Rep. Charles Rangel gets his day in court, faces an unexpected loss

Rep. Charles Rangel (D-NY) once again is in the news for ethics violations. For more than two years, Rangel, the former chairman of the House Ways and Means Committee, has been the target of an investigation involving a growing list of charges.

After being forced to resign from the position as chief tax writer for the United States last February, his day in court finally arrived. In a nearly unanimous vote, the House Ethics Committee recommended that Rangel will be censured before the full House.
 
Here’s a summary of the key issues that have plagued Rangel:
  • He and five others from the Congressional Black Caucus were admonished by the Ethics Committee in February for accepting trips to St. Maarten that were corporate sponsored, in violation of House rules. The others were cleared of charges. Rangel was not cleared and said he would pay back the money.  
  • He failed to report income from the rental of his villa in the Dominican Republic or pay tax on that income. He also did not report the income to Congress, in violation of House Ethics rules, according to the Office of the Clerk of the House). Filing a false disclosure form can result in civil penalties and a five-year prison sentence.
  • The New York Times reported that he failed to pay interest on a loan to buy the villa, a loan made by Theodore Khell, a major contributor to Rangel’s campaigns.  
  • The Harlem congressman was charged with using one of his four rent-stabilized apartments as a campaign office, in violation of state and city ordinances. The New York Times reported that Rangel received a discount on rent of about $30,000 per year, yet did not report these amounts on his income.
  • He is accused of using taxpayer-paid stationery to solicit support for an education center that would bear his name, a violation of the House gifts ban.
  • Rangel is charged with violating postal service laws and franking commission regulations, presumably to avoid the payment of postage.
 
By the time the Ethics Committee met, the list had grown to include 13 charges. Last week, Rangel walked out of the hearing, stating that he could not afford an attorney to defend himself against the charges, and needed time to set up a legal defense fund. He’d already spent $2 million in legal fees, he said, and would need another $1 million.  
 
Supporters told the New York Daily News that the committee’s serious approach to this hearing took Rangel by surprise. He always believed the committee would opt for a much lighter punishment, such as a written reprimand.
 
At Thursday’s hearing, he apologized and asked the committee for leniency and understanding.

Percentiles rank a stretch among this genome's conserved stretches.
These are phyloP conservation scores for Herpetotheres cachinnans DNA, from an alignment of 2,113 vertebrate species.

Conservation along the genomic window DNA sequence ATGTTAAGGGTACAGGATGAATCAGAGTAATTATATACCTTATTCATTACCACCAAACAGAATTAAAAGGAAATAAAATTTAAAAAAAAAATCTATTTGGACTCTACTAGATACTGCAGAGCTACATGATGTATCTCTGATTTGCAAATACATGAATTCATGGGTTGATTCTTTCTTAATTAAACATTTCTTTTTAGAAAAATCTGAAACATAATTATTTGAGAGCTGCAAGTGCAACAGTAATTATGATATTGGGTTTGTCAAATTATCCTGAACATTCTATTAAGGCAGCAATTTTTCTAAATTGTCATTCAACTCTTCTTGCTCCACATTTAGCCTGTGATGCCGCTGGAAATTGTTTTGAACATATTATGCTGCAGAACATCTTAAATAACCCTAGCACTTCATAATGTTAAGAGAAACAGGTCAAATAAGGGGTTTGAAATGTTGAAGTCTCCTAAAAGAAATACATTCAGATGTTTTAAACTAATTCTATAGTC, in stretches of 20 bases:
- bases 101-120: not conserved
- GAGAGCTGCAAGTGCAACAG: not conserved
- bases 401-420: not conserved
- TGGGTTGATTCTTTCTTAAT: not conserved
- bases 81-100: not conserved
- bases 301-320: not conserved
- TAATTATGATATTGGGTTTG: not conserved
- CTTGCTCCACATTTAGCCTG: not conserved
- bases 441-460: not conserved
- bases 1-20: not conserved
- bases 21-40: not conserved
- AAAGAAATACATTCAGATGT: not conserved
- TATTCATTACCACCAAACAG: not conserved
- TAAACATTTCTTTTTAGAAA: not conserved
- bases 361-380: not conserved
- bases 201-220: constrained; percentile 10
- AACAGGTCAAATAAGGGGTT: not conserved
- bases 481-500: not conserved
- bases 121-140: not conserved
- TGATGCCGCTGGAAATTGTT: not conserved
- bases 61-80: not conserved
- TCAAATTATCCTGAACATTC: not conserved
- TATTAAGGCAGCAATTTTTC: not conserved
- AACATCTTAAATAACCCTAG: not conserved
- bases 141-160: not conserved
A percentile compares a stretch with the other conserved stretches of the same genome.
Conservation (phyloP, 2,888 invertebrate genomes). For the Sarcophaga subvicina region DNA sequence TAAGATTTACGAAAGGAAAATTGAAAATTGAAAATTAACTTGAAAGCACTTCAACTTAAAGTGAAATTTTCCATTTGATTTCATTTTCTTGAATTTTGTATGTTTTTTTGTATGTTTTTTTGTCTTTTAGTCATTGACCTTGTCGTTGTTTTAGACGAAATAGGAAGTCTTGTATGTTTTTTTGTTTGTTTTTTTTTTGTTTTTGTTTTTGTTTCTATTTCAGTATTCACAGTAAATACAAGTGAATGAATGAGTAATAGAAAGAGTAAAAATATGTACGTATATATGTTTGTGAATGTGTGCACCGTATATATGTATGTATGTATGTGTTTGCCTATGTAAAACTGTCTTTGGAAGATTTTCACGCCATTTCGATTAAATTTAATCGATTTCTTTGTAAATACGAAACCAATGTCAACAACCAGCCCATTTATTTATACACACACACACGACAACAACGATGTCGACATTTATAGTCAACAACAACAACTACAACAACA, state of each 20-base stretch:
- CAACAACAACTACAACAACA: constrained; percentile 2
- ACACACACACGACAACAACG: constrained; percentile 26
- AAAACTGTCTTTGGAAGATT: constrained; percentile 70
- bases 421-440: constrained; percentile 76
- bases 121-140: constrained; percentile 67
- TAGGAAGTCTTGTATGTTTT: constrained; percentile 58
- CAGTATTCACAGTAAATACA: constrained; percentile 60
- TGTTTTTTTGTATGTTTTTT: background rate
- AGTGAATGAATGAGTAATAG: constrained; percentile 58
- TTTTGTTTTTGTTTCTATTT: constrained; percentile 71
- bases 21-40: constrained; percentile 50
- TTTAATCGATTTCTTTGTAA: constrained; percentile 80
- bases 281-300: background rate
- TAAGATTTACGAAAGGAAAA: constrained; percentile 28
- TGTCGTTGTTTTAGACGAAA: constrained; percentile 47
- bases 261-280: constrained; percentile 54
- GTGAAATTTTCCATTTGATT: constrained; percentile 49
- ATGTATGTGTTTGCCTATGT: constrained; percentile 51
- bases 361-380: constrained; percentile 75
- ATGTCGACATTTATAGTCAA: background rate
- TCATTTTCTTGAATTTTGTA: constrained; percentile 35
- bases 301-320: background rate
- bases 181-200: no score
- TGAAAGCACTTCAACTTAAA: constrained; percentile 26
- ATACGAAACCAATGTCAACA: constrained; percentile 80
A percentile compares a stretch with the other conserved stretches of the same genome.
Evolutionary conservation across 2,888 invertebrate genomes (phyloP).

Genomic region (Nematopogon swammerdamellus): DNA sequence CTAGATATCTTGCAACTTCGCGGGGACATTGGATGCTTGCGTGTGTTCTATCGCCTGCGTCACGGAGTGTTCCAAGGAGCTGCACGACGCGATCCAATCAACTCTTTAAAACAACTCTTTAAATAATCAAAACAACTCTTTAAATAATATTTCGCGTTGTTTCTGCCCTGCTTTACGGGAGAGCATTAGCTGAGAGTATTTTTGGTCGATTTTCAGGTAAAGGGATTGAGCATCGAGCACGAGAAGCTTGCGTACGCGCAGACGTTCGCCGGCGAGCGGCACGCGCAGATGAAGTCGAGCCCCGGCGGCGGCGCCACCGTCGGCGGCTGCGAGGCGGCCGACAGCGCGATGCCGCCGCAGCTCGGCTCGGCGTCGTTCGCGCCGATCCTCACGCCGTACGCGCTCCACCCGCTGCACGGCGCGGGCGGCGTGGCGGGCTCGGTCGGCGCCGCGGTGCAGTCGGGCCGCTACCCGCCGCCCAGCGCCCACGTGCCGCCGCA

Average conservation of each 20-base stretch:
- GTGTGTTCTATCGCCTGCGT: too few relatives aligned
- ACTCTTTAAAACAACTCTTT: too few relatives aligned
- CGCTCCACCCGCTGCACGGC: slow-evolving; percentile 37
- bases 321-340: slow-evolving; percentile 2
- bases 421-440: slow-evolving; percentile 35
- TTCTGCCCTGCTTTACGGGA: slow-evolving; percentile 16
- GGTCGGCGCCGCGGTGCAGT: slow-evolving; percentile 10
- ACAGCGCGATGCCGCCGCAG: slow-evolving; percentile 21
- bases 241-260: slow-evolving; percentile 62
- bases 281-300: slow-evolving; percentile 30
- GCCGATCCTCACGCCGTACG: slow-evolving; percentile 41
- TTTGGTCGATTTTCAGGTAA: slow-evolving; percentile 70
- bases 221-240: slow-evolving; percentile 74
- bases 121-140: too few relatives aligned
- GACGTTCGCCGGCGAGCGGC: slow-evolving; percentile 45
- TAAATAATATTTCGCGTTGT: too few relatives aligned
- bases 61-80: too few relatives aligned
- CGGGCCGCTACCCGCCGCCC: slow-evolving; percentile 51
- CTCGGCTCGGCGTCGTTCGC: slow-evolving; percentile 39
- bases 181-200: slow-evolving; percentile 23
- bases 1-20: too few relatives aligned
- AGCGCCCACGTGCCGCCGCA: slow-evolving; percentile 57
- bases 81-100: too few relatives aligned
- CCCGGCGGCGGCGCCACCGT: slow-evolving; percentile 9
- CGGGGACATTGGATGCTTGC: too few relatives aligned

“The fact that for 17 years taxes were paid to the Dominican Republic has nothing to do with the facts in this case as it relates to my conduct, but I would believe that the accountant that testified would have shared with you how mistakes were made that I assume responsibility for, because whether it’s a lawyer, a CPA, or accountant, I signed the paper,” Rangel said.
 
“But it would really help, and I don’t think it’s out of line if the committee didn’t say it before, that you could put in that report no matter what you agreed the sanctions should be, that your member was not corrupt and did not seek and did not gain anything personally for the bad conduct that I’ve had. That’s all I’ve ever asked when I referred the whole thing to this committee," he said. "All I asked was that you make a point of investigating everything. I volunteered to have a forensic accountant for 20 years to look over taxes, to look over all of the things that should have been done and corrected all of them. But that is not an example that I would want to set for other members of Congress.”
 
The Ethics Committee concluded that none of Rangel’s misdeeds brought him personal gain, and no criminal charges will be brought. Yet, in a vote of 9 to 1, he was found guilty on 11 of the 13 charges, and the committee delivered a harsher than usual punishment in the form of a House censure.
 
A House censure has been likened to “an embarrassing public dressing-down by the House speaker.” Rangel will be the first lawmaker in 27 years to face this consequence. The common belief among insiders seems to be that the House is attempting to raise the bar on conduct. The full vote of the House is expected to take place after Thanksgiving.
 
Melanie Sloan, head of the Citizens for Ethics and Responsibility in Washington, told the New York Daily News that on their own, none of Rangel’s failures would have brought the condemnation of censure. But, as the violations continued to mount, the scenario changed.
 
Sloan believes that because of the long list of charges, Rangel should resign from Congress. She also told reporters that the congressman hurt his own fate by dragging the case out so long. "I think Rangel really made the committee suffer and this was payback to some extent," Sloan said.
 
Regardless of the charges, Rangel is not without a great deal of support. Al Sharpton, a Harlem resident and civil rights leader, called Rangel’s ethics battle a “political crucifixion." At a party fundraiser and celebration for Rangel’s 80th birthday, he said Rangel’s fate should be determined by voters, according to the Associated Press.
 
"If and when it's time for Charlie Rangel to go, we'll decide that. It won't be imposed by people outside the community," Sharpton said.
 
Rangel was reelected earlier this month in a landslide, receiving 81 percent of the vote.
 

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